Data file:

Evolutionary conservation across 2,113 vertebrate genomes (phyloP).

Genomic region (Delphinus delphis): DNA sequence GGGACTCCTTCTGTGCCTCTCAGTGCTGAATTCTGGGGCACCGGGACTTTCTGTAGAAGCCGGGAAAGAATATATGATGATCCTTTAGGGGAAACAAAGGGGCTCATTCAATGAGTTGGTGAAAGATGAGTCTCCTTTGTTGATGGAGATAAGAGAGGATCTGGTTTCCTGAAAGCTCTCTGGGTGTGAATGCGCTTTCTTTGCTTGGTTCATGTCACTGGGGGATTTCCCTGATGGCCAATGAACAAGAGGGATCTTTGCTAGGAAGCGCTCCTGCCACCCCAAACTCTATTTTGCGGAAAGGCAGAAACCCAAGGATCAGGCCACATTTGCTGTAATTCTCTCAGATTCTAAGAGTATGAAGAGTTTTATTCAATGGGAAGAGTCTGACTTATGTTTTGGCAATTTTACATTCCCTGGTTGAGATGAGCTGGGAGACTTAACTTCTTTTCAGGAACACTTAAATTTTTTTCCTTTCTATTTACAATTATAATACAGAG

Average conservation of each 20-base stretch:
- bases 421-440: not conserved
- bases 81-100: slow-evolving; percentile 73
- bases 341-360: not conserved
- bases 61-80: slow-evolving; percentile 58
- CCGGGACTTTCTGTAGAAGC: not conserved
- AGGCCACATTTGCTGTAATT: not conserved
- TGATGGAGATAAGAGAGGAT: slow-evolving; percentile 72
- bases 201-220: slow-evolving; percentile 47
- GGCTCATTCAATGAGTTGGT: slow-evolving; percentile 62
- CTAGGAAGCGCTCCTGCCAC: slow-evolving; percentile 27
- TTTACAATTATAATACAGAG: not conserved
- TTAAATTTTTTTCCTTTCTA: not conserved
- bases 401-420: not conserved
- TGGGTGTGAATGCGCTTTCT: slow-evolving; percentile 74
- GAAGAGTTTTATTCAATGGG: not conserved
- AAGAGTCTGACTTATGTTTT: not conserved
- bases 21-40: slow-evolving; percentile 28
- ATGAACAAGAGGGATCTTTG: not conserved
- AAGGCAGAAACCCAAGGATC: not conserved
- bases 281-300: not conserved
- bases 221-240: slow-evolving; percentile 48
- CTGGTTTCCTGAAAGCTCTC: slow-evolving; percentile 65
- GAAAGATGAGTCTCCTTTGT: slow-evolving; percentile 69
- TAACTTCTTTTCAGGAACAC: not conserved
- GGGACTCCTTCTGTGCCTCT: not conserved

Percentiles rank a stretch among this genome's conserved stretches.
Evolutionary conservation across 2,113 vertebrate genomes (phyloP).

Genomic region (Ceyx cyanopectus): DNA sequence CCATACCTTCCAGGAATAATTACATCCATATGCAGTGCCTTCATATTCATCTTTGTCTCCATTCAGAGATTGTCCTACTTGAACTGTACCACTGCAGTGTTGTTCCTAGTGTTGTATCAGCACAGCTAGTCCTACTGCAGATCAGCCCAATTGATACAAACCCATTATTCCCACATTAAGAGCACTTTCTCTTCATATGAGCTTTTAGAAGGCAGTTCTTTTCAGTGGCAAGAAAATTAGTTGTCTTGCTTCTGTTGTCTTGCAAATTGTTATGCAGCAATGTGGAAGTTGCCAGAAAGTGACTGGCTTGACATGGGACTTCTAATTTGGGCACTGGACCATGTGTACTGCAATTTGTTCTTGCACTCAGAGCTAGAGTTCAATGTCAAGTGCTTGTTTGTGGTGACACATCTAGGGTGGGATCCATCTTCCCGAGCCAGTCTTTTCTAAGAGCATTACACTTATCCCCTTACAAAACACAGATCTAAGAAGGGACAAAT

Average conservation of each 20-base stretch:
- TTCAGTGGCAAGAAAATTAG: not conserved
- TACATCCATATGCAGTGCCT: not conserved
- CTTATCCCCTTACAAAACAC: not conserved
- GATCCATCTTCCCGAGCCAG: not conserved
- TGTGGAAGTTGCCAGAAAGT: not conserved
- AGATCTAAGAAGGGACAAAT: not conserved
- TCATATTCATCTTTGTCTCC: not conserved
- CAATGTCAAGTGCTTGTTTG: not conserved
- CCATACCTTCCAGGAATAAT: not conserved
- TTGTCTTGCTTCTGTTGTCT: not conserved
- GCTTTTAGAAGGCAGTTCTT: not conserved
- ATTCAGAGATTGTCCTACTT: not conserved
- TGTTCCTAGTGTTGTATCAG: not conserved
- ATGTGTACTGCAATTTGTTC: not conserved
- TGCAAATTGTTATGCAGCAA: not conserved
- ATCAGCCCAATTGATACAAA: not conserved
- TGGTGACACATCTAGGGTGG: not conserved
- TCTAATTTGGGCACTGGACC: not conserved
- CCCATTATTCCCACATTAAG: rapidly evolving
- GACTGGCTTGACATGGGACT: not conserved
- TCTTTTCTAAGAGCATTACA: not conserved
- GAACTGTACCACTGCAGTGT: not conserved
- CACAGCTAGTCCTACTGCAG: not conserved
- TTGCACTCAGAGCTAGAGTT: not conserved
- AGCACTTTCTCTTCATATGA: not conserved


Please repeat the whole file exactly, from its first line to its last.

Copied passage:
Evolutionary conservation across 2,113 vertebrate genomes (phyloP).

Genomic region (Delphinus delphis): DNA sequence GGGACTCCTTCTGTGCCTCTCAGTGCTGAATTCTGGGGCACCGGGACTTTCTGTAGAAGCCGGGAAAGAATATATGATGATCCTTTAGGGGAAACAAAGGGGCTCATTCAATGAGTTGGTGAAAGATGAGTCTCCTTTGTTGATGGAGATAAGAGAGGATCTGGTTTCCTGAAAGCTCTCTGGGTGTGAATGCGCTTTCTTTGCTTGGTTCATGTCACTGGGGGATTTCCCTGATGGCCAATGAACAAGAGGGATCTTTGCTAGGAAGCGCTCCTGCCACCCCAAACTCTATTTTGCGGAAAGGCAGAAACCCAAGGATCAGGCCACATTTGCTGTAATTCTCTCAGATTCTAAGAGTATGAAGAGTTTTATTCAATGGGAAGAGTCTGACTTATGTTTTGGCAATTTTACATTCCCTGGTTGAGATGAGCTGGGAGACTTAACTTCTTTTCAGGAACACTTAAATTTTTTTCCTTTCTATTTACAATTATAATACAGAG

Average conservation of each 20-base stretch:
- bases 421-440: not conserved
- bases 81-100: slow-evolving; percentile 73
- bases 341-360: not conserved
- bases 61-80: slow-evolving; percentile 58
- CCGGGACTTTCTGTAGAAGC: not conserved
- AGGCCACATTTGCTGTAATT: not conserved
- TGATGGAGATAAGAGAGGAT: slow-evolving; percentile 72
- bases 201-220: slow-evolving; percentile 47
- GGCTCATTCAATGAGTTGGT: slow-evolving; percentile 62
- CTAGGAAGCGCTCCTGCCAC: slow-evolving; percentile 27
- TTTACAATTATAATACAGAG: not conserved
- TTAAATTTTTTTCCTTTCTA: not conserved
- bases 401-420: not conserved
- TGGGTGTGAATGCGCTTTCT: slow-evolving; percentile 74
- GAAGAGTTTTATTCAATGGG: not conserved
- AAGAGTCTGACTTATGTTTT: not conserved
- bases 21-40: slow-evolving; percentile 28
- ATGAACAAGAGGGATCTTTG: not conserved
- AAGGCAGAAACCCAAGGATC: not conserved
- bases 281-300: not conserved
- bases 221-240: slow-evolving; percentile 48
- CTGGTTTCCTGAAAGCTCTC: slow-evolving; percentile 65
- GAAAGATGAGTCTCCTTTGT: slow-evolving; percentile 69
- TAACTTCTTTTCAGGAACAC: not conserved
- GGGACTCCTTCTGTGCCTCT: not conserved

Percentiles rank a stretch among this genome's conserved stretches.
Evolutionary conservation across 2,113 vertebrate genomes (phyloP).

Genomic region (Ceyx cyanopectus): DNA sequence CCATACCTTCCAGGAATAATTACATCCATATGCAGTGCCTTCATATTCATCTTTGTCTCCATTCAGAGATTGTCCTACTTGAACTGTACCACTGCAGTGTTGTTCCTAGTGTTGTATCAGCACAGCTAGTCCTACTGCAGATCAGCCCAATTGATACAAACCCATTATTCCCACATTAAGAGCACTTTCTCTTCATATGAGCTTTTAGAAGGCAGTTCTTTTCAGTGGCAAGAAAATTAGTTGTCTTGCTTCTGTTGTCTTGCAAATTGTTATGCAGCAATGTGGAAGTTGCCAGAAAGTGACTGGCTTGACATGGGACTTCTAATTTGGGCACTGGACCATGTGTACTGCAATTTGTTCTTGCACTCAGAGCTAGAGTTCAATGTCAAGTGCTTGTTTGTGGTGACACATCTAGGGTGGGATCCATCTTCCCGAGCCAGTCTTTTCTAAGAGCATTACACTTATCCCCTTACAAAACACAGATCTAAGAAGGGACAAAT

Average conservation of each 20-base stretch:
- TTCAGTGGCAAGAAAATTAG: not conserved
- TACATCCATATGCAGTGCCT: not conserved
- CTTATCCCCTTACAAAACAC: not conserved
- GATCCATCTTCCCGAGCCAG: not conserved
- TGTGGAAGTTGCCAGAAAGT: not conserved
- AGATCTAAGAAGGGACAAAT: not conserved
- TCATATTCATCTTTGTCTCC: not conserved
- CAATGTCAAGTGCTTGTTTG: not conserved
- CCATACCTTCCAGGAATAAT: not conserved
- TTGTCTTGCTTCTGTTGTCT: not conserved
- GCTTTTAGAAGGCAGTTCTT: not conserved
- ATTCAGAGATTGTCCTACTT: not conserved
- TGTTCCTAGTGTTGTATCAG: not conserved
- ATGTGTACTGCAATTTGTTC: not conserved
- TGCAAATTGTTATGCAGCAA: not conserved
- ATCAGCCCAATTGATACAAA: not conserved
- TGGTGACACATCTAGGGTGG: not conserved
- TCTAATTTGGGCACTGGACC: not conserved
- CCCATTATTCCCACATTAAG: rapidly evolving
- GACTGGCTTGACATGGGACT: not conserved
- TCTTTTCTAAGAGCATTACA: not conserved
- GAACTGTACCACTGCAGTGT: not conserved
- CACAGCTAGTCCTACTGCAG: not conserved
- TTGCACTCAGAGCTAGAGTT: not conserved
- AGCACTTTCTCTTCATATGA: not conserved